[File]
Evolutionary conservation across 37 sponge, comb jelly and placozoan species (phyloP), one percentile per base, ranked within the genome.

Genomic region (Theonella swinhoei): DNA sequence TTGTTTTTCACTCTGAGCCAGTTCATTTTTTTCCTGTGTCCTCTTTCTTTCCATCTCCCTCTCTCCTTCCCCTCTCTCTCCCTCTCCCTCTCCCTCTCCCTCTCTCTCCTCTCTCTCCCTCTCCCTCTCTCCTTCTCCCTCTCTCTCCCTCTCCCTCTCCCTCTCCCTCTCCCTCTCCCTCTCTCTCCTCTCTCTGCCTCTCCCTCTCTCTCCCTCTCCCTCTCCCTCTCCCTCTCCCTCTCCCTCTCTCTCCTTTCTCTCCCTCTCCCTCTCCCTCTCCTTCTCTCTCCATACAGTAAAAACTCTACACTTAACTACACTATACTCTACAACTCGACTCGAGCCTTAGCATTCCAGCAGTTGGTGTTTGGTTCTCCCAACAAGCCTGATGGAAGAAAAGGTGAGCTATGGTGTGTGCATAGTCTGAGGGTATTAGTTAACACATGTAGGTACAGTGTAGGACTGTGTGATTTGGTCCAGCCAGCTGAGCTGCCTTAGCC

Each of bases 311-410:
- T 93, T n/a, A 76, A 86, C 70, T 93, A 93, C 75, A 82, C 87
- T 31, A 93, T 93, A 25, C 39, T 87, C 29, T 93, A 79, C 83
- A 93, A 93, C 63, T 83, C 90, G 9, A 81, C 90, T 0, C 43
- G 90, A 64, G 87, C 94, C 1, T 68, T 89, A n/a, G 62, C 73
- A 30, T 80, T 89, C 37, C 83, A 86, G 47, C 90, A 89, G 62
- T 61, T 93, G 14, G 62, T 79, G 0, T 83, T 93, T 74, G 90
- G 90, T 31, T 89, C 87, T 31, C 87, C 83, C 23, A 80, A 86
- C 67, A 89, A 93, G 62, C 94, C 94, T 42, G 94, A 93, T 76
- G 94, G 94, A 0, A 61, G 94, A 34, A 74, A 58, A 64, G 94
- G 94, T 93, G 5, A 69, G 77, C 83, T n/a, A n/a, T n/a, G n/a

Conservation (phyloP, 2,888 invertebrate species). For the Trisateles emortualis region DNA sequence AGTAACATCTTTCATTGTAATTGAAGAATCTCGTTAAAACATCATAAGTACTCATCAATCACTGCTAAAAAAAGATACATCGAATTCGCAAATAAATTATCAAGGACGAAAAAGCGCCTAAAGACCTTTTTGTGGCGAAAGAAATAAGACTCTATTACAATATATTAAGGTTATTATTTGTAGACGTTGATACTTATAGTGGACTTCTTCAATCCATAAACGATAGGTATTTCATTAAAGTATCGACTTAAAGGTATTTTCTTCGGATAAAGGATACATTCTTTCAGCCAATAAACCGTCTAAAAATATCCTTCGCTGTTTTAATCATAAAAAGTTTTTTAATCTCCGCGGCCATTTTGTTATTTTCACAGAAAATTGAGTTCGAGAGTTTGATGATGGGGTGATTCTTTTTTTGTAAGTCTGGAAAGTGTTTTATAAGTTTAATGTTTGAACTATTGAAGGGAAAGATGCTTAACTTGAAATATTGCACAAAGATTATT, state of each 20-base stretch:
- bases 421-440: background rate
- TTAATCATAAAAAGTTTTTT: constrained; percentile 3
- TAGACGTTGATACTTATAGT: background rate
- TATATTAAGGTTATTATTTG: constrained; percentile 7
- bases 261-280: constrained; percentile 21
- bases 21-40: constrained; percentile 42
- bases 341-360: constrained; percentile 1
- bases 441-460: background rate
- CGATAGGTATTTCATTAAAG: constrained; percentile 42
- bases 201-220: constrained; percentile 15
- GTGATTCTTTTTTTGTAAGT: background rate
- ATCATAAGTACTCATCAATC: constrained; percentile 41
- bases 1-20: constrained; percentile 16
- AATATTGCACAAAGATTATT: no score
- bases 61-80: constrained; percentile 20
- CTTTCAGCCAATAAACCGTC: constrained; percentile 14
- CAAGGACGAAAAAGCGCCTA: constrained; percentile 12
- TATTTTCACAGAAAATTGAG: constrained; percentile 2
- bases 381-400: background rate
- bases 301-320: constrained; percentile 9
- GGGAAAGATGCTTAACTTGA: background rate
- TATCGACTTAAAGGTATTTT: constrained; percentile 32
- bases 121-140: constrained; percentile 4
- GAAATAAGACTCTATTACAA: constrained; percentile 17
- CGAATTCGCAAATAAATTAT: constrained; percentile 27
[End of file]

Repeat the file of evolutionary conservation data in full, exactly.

Evolutionary conservation across 37 sponge, comb jelly and placozoan species (phyloP), one percentile per base, ranked within the genome.

Genomic region (Theonella swinhoei): DNA sequence TTGTTTTTCACTCTGAGCCAGTTCATTTTTTTCCTGTGTCCTCTTTCTTTCCATCTCCCTCTCTCCTTCCCCTCTCTCTCCCTCTCCCTCTCCCTCTCCCTCTCTCTCCTCTCTCTCCCTCTCCCTCTCTCCTTCTCCCTCTCTCTCCCTCTCCCTCTCCCTCTCCCTCTCCCTCTCCCTCTCTCTCCTCTCTCTGCCTCTCCCTCTCTCTCCCTCTCCCTCTCCCTCTCCCTCTCCCTCTCCCTCTCTCTCCTTTCTCTCCCTCTCCCTCTCCCTCTCCTTCTCTCTCCATACAGTAAAAACTCTACACTTAACTACACTATACTCTACAACTCGACTCGAGCCTTAGCATTCCAGCAGTTGGTGTTTGGTTCTCCCAACAAGCCTGATGGAAGAAAAGGTGAGCTATGGTGTGTGCATAGTCTGAGGGTATTAGTTAACACATGTAGGTACAGTGTAGGACTGTGTGATTTGGTCCAGCCAGCTGAGCTGCCTTAGCC

Each of bases 311-410:
- T 93, T n/a, A 76, A 86, C 70, T 93, A 93, C 75, A 82, C 87
- T 31, A 93, T 93, A 25, C 39, T 87, C 29, T 93, A 79, C 83
- A 93, A 93, C 63, T 83, C 90, G 9, A 81, C 90, T 0, C 43
- G 90, A 64, G 87, C 94, C 1, T 68, T 89, A n/a, G 62, C 73
- A 30, T 80, T 89, C 37, C 83, A 86, G 47, C 90, A 89, G 62
- T 61, T 93, G 14, G 62, T 79, G 0, T 83, T 93, T 74, G 90
- G 90, T 31, T 89, C 87, T 31, C 87, C 83, C 23, A 80, A 86
- C 67, A 89, A 93, G 62, C 94, C 94, T 42, G 94, A 93, T 76
- G 94, G 94, A 0, A 61, G 94, A 34, A 74, A 58, A 64, G 94
- G 94, T 93, G 5, A 69, G 77, C 83, T n/a, A n/a, T n/a, G n/a

Conservation (phyloP, 2,888 invertebrate species). For the Trisateles emortualis region DNA sequence AGTAACATCTTTCATTGTAATTGAAGAATCTCGTTAAAACATCATAAGTACTCATCAATCACTGCTAAAAAAAGATACATCGAATTCGCAAATAAATTATCAAGGACGAAAAAGCGCCTAAAGACCTTTTTGTGGCGAAAGAAATAAGACTCTATTACAATATATTAAGGTTATTATTTGTAGACGTTGATACTTATAGTGGACTTCTTCAATCCATAAACGATAGGTATTTCATTAAAGTATCGACTTAAAGGTATTTTCTTCGGATAAAGGATACATTCTTTCAGCCAATAAACCGTCTAAAAATATCCTTCGCTGTTTTAATCATAAAAAGTTTTTTAATCTCCGCGGCCATTTTGTTATTTTCACAGAAAATTGAGTTCGAGAGTTTGATGATGGGGTGATTCTTTTTTTGTAAGTCTGGAAAGTGTTTTATAAGTTTAATGTTTGAACTATTGAAGGGAAAGATGCTTAACTTGAAATATTGCACAAAGATTATT, state of each 20-base stretch:
- bases 421-440: background rate
- TTAATCATAAAAAGTTTTTT: constrained; percentile 3
- TAGACGTTGATACTTATAGT: background rate
- TATATTAAGGTTATTATTTG: constrained; percentile 7
- bases 261-280: constrained; percentile 21
- bases 21-40: constrained; percentile 42
- bases 341-360: constrained; percentile 1
- bases 441-460: background rate
- CGATAGGTATTTCATTAAAG: constrained; percentile 42
- bases 201-220: constrained; percentile 15
- GTGATTCTTTTTTTGTAAGT: background rate
- ATCATAAGTACTCATCAATC: constrained; percentile 41
- bases 1-20: constrained; percentile 16
- AATATTGCACAAAGATTATT: no score
- bases 61-80: constrained; percentile 20
- CTTTCAGCCAATAAACCGTC: constrained; percentile 14
- CAAGGACGAAAAAGCGCCTA: constrained; percentile 12
- TATTTTCACAGAAAATTGAG: constrained; percentile 2
- bases 381-400: background rate
- bases 301-320: constrained; percentile 9
- GGGAAAGATGCTTAACTTGA: background rate
- TATCGACTTAAAGGTATTTT: constrained; percentile 32
- bases 121-140: constrained; percentile 4
- GAAATAAGACTCTATTACAA: constrained; percentile 17
- CGAATTCGCAAATAAATTAT: constrained; percentile 27